Funny how nothing beats food when it comes to rustling up some forgotten memories…
It seems like a long, long time ago already, but when my kids were younger, they used to find this loaf quite entertaining to eat. While I used to refer to it as “bread”, they thought of it almost as a fun school project. It reminded them of the suet cakes we would hang from tree limbs for our resident woodpecker, with all those little seeds covering their surface. They were familiar with the large bags of bird seed in the garden shed, since refilling the feeders was one of their weekly chores. I have the feeling they probably thought I was scooping that very same seed directly from the sack right into the baking pan and onto their lunch plates. Thankfully, they concluded that if Mr. Woodpecker found his cakes delicious, so should they. I would give them a slice with some butter on it and they would always ask: “is this the bird bread?”
Of course, there were no avian connections to the loaf, but I have to concede that those little seeds coating the bread did look like the contents of our garden bird feeders. Sunflower, flax, chia seeds and walnuts would make for quite a luxurious bird lunch indeed… and I’m not quite sure how the average sparrow would receive the bitter cured olives. However, It’s still funny that, in reality, the kids were not so far off the mark…
This is a hearty baked loaf full of soaked seeds, nuts and olives. The texture of this loaf is quite different from regular baked bread, as it crumbles easily particularly when little hands are handling it. On paper, it might look like a strange combination of dissimilar ingredients, but on the palate, these flavors dance together and make for a great experience. The great thing about it is how easily you can throw it together. If you own a big bowl and a big spoon to stir with, you have everything you need to mix a batch of this bread. No kneading, no rising, no flour all over your kitchen…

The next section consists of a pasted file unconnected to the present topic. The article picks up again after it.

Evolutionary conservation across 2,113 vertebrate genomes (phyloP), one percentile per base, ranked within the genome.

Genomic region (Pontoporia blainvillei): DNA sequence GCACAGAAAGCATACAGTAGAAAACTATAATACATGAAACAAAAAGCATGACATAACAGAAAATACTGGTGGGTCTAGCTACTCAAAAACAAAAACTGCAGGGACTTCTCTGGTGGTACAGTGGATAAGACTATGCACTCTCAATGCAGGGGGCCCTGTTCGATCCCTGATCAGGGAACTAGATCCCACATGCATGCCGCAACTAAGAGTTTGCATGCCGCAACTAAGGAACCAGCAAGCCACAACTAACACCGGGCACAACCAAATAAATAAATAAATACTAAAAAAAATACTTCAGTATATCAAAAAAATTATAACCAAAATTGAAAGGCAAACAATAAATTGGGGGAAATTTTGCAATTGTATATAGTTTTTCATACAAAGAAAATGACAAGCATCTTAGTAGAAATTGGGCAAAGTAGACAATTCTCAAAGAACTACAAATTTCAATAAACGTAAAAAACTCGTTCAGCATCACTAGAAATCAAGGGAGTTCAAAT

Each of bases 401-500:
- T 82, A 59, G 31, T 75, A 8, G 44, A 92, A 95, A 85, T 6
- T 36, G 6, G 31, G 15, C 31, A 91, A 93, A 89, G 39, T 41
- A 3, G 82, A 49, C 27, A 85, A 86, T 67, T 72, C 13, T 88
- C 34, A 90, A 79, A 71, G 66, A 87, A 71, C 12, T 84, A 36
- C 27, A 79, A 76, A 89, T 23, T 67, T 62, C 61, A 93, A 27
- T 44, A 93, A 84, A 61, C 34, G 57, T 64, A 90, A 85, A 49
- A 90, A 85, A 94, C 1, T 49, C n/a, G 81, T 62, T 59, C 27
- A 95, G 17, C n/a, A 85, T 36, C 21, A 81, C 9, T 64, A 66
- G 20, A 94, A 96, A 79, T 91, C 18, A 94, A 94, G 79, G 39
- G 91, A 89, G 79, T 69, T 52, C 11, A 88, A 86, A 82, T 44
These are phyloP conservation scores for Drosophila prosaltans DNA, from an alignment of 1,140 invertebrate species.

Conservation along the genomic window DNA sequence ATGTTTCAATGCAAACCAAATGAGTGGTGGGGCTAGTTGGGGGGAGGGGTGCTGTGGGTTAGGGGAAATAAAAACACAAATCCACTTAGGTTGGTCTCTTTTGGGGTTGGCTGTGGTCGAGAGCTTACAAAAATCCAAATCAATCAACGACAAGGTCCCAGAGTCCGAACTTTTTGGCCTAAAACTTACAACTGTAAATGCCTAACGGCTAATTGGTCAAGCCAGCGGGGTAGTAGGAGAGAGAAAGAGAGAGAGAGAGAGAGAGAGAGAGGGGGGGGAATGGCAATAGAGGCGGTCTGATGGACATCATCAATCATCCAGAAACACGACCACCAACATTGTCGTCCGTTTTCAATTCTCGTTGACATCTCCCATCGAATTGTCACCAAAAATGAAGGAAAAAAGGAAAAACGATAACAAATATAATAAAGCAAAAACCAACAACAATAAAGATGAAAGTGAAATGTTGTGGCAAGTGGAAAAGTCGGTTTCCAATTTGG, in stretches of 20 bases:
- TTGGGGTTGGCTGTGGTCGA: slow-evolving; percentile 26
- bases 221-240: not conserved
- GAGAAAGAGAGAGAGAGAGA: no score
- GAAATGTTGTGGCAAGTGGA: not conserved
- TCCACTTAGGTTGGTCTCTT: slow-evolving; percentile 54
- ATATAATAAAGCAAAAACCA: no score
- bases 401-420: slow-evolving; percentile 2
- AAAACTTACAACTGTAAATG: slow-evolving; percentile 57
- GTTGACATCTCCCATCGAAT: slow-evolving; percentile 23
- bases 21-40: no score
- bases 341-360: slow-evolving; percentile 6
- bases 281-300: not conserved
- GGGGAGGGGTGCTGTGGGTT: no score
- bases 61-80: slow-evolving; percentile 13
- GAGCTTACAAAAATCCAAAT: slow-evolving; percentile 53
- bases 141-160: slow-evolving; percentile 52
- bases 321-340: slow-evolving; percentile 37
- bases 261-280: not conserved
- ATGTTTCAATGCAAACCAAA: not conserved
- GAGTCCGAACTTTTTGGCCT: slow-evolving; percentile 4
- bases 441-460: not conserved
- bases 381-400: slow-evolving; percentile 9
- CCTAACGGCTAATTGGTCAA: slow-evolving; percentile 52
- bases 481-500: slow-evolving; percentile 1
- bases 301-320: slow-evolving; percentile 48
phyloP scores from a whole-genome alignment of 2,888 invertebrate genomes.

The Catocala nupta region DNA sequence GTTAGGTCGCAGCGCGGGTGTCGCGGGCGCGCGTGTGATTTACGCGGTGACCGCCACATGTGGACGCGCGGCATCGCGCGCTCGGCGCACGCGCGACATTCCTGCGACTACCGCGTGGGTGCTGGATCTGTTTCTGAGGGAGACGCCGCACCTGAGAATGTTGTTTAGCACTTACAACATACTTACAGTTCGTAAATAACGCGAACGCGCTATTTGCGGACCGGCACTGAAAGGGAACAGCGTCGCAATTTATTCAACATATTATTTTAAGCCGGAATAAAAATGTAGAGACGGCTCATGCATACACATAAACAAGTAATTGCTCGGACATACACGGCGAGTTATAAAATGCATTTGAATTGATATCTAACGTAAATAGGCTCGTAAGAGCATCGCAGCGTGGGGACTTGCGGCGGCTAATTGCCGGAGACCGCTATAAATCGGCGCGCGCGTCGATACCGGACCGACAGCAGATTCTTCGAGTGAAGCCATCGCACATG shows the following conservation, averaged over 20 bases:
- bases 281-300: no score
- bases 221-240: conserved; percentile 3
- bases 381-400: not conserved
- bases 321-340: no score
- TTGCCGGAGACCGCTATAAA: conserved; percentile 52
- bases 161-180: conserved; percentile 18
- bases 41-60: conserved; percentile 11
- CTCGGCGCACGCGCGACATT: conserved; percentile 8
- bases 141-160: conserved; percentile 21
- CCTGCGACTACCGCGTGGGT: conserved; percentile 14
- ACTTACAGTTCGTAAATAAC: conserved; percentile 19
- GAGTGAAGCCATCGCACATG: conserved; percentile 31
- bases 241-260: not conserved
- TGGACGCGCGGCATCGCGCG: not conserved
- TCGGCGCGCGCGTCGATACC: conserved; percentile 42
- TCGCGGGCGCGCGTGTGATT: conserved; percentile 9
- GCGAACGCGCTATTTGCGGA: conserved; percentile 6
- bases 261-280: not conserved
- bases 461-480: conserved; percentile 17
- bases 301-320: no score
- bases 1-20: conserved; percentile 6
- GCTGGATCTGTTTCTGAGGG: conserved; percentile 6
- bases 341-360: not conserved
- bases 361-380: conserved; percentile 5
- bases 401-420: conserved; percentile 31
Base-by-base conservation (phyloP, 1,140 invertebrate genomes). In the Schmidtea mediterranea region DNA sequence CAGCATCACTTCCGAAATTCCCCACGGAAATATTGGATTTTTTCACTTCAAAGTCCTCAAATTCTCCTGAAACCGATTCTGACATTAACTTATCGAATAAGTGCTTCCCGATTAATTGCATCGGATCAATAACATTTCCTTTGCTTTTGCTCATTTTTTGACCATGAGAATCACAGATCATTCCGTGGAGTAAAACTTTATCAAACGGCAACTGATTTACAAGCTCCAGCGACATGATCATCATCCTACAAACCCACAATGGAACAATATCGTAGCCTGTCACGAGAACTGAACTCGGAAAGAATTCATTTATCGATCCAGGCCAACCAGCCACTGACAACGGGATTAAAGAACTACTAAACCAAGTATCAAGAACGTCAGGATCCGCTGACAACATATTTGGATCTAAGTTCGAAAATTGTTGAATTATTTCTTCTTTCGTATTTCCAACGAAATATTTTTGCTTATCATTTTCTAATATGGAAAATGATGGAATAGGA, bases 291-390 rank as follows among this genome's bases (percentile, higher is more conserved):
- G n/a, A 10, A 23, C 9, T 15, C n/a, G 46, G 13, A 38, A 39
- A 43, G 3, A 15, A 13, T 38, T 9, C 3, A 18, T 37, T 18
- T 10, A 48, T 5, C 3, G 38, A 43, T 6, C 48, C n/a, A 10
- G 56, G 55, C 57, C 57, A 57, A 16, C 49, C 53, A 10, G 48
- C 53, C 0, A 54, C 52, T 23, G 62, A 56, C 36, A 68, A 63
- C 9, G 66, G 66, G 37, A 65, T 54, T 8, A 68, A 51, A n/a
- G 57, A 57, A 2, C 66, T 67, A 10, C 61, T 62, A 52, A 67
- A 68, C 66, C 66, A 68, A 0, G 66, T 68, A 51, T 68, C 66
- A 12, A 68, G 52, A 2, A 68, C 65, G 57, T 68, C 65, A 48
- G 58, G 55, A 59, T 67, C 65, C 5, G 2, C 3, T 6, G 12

Once all the ingredients have come together, I do recommend you leave it to its own devices overnight before putting it in the oven. The mucilaginous seeds that hold the ingredients together need a chance to “develop” and become sticky. It also requires a good dose of patience after you bake it, since it’ll be much easier to slice if you let it cool completely. Leave it on your counter and it’ll make your kitchen smell delightful.
Serve this bread with spicy hummus, a good knob of nut butter or even just some good quality, cultured butter. If you don’t have, as we did, a dog that is part vacuum cleaner and can detect even the smallest of flax seeds on the floor, do collect the little seeds that invariably drop on your plate and give them to the birds outside. It’s nice to be able to share and that way it’ll remain the “bird bread” even when everyone is all grown up.
Walnut & Olive Seed Loaf
1/2 cup chopped walnuts
1 1/2 cups GF rolled oats
3 Tbsp chia seeds
1/2 cup black cured olives, pitted & chopped
1/2 cup flax meal
1 Tbsp whole flax seed
2 Tbsp psyllium powder
1 cup sunflower seeds
1 Tbsp dill seeds
1 Tbsp honey or maple syrup
3 Tbsp coconut oil
1 tsp smoked sea salt (plain works just fine)
1 1/2 cups water
Combine the sunflower seeds, walnuts, oats, psyllium, salt, dill seeds, cured olives, flax meal, flax and chia seeds. Mix well with a spoon and set aside.
In a large, glass measuring cup, mix the water, honey and melted coconut oil. Beat well with a fork until you get an emulsion and the honey has dissolved. It is a good idea to warm up the water just a little bit to achieve the desired consistency faster. Pour the liquid on the dry ingredients and fold well until every seed is coated. It will be absorbed quite quickly. The mixture is crumbly and dryer than regular dough.
At this point, place the mixture inside a prepared loaf pan (greased and covered with parchment paper) and press it down with the back of your spoon. Cover with foil and let the loaf rest overnight.
The next day, place the loaf in a preheated oven (350 degrees) and bake it for 40-45 minutes. The seeds should be toasted on the surface. Let it cool completely and keep it refrigerated for up to 5 days (if you can keep your family from eating the whole thing the very first day!).
As you become familiar with the texture and baking method of this rather unusual loaf, you can start making alterations. Change up the nuts and spices or introduce your favorite seed instead of sunflower seeds. You can have a lot of fun personalizing this recipe and you might come up with a signature “bird bread” that everyone, indoors and outdoors, will enjoy.